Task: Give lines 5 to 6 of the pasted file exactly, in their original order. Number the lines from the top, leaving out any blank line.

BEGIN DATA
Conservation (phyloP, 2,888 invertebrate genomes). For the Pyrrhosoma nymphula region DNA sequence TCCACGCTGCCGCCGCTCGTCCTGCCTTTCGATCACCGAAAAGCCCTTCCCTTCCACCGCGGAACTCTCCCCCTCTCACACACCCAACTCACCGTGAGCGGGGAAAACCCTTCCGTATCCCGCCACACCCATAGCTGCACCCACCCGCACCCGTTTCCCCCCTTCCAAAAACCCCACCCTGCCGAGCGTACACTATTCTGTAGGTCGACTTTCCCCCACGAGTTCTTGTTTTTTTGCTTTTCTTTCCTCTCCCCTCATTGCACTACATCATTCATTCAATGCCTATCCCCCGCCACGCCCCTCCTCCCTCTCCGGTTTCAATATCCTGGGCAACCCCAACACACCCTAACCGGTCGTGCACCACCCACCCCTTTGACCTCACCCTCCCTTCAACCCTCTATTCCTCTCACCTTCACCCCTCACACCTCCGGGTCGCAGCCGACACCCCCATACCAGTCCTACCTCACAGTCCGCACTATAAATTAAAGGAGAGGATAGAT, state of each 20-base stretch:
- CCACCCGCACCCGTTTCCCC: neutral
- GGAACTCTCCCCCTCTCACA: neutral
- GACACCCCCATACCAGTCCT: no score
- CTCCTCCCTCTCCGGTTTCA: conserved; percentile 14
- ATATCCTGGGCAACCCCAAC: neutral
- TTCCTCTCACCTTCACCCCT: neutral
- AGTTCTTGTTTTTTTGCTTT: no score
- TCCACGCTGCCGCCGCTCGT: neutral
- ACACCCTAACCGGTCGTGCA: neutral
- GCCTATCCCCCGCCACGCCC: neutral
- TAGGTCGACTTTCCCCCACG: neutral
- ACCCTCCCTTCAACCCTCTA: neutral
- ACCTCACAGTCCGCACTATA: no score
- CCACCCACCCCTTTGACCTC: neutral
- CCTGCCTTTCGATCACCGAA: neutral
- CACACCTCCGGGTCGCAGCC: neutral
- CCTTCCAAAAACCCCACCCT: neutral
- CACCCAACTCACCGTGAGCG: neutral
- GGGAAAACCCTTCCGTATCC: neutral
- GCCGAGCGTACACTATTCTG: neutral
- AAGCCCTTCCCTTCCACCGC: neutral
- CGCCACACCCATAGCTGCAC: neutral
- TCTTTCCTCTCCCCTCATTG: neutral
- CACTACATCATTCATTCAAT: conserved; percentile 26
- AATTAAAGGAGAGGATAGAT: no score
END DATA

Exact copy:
- CTCCTCCCTCTCCGGTTTCA: conserved; percentile 14
- ATATCCTGGGCAACCCCAAC: neutral